Black Death Pogroms and Jews in Slavic Lands

The belief that the Jews were responsible for the Black Death first took root in southern France and neighboring Spain. In the fourteenth century there were only 2.5 million Jews in all of Europe, but a third of these lived in Spain and on the other side of the Pyrenees in southern France. The Jewish communities in this region were of long standing, in some parts going back to Roman times. There were relatively affluent, extremely literate, and in a relationship of growing tension with their Christian neighbors for both religious and economic reasons….

The Black Death pogroms against the German Jews had the inevitable effect of making them feel frightened and insecure. When Duke Casimir II of Poland not only tried to protect Jews in his domains from pogroms, but invited Jews to move eastward and settle in his vast, underpopulated domains, large numbers of Jews began to move en masse to Poland.

This immigration continued into the sixteenth century. Like many Western European rulers of the early Middle Ages (700-1000), the Polish duke and his successors saw the Jews as an economic asset, bringing credit facilities and long-distance trade to the country.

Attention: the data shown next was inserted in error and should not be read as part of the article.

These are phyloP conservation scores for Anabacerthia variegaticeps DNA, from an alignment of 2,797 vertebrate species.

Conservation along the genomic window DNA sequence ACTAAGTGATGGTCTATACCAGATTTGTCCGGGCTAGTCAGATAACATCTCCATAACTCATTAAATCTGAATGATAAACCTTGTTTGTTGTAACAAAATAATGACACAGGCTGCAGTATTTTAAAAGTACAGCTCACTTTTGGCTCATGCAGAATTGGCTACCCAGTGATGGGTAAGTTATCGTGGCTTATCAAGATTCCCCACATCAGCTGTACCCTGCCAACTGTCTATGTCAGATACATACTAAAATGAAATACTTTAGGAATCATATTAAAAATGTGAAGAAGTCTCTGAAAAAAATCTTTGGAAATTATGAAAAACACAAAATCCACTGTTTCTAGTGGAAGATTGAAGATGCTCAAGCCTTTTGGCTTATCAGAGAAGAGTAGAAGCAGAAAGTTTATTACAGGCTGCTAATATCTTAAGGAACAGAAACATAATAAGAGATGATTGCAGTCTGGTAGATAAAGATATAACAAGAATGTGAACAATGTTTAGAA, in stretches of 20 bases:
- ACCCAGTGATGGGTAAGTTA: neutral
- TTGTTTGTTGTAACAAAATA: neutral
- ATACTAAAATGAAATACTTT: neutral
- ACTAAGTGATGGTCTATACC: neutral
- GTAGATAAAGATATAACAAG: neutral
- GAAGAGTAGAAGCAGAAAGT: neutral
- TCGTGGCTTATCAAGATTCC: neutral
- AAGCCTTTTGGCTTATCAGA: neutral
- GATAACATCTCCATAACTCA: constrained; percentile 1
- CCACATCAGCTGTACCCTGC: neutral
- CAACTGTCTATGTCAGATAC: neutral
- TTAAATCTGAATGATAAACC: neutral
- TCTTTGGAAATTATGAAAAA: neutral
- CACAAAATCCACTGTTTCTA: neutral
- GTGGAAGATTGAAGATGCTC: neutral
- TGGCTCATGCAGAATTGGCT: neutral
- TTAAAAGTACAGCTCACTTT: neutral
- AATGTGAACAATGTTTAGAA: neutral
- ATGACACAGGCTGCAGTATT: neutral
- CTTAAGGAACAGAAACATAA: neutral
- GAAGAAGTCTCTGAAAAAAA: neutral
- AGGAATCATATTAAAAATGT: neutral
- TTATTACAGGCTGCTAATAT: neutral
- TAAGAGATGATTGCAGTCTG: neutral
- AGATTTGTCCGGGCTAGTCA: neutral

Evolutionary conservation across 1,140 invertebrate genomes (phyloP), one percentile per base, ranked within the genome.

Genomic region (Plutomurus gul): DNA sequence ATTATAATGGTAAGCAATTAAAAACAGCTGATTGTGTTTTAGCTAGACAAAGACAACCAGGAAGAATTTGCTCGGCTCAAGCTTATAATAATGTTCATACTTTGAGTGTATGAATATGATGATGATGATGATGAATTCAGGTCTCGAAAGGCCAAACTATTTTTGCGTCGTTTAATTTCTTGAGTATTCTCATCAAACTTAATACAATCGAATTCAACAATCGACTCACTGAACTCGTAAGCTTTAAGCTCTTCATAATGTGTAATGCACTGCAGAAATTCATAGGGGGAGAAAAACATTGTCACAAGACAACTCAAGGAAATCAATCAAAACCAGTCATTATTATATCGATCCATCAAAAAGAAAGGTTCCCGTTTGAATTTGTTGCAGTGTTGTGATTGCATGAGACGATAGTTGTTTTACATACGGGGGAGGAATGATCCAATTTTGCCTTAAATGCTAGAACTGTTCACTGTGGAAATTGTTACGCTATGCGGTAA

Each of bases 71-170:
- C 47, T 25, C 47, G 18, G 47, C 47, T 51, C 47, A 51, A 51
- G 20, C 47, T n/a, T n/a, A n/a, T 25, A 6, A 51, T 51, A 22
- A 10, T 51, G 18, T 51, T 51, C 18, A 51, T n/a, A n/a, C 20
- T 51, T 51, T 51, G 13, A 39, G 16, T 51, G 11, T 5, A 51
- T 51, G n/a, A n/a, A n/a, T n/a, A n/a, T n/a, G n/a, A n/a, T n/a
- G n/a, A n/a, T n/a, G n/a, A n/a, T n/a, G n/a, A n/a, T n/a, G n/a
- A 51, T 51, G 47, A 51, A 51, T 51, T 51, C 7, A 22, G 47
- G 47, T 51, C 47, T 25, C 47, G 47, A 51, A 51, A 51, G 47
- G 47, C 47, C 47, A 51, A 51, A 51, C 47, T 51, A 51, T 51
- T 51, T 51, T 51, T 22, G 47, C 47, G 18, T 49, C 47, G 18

By 1500 the Jews had been assigned an additional role of importance in Polish society and the frontier Ukrainian lands also ruled by the Polish nobility. They were widely employed as estate agents for the Polish nobility, supervising thousands of peasants forced into serfdom and managing the exploitation of the rich Polish and Ukrainian soil. Jewish males became trilingual–Hebrew for liturgy and rabbinical learning, a Slavic language for business, and Yiddish, a late medieval German dialect written in Hebrew characters, for everyday life in their own communities (most Jewish women knew only Yiddish).

By the mid-sixteenth-century Jews were rewarded for their services. as estate agents with a lucrative monopoly in selling liquor to the peasants. This is the origin of the Yiddish folk song “a Gentile is a drunkard.” Jews also prospered as lumber and fur merchants. Great schools of rabbinical learning, many still in existence when night descended in September 1939, emerged in Poland and the Ukraine. By the early seventeenth century half of the Jewish world population of 3.5 million lived in Poland and the Ukraine.

The Jews came to love the Polish and Ukrainian physical environment and in the nineteenth century (if not much earlier) wrote poetry lavishly praising the farmland, forests, and climate of Eastern Europe. The rise of the great Jewish communities in Slavic Europe, remarkable for their enterprise and traditional learning, and also innovative in religious and literary expression, was a direct result of the Black Death.

SOURCE: In the Wake of the Plague: The Black Death & the World It Made, by Norman F. Cantor (Harper Perennial, 2002), pp. 150-151, 163-165

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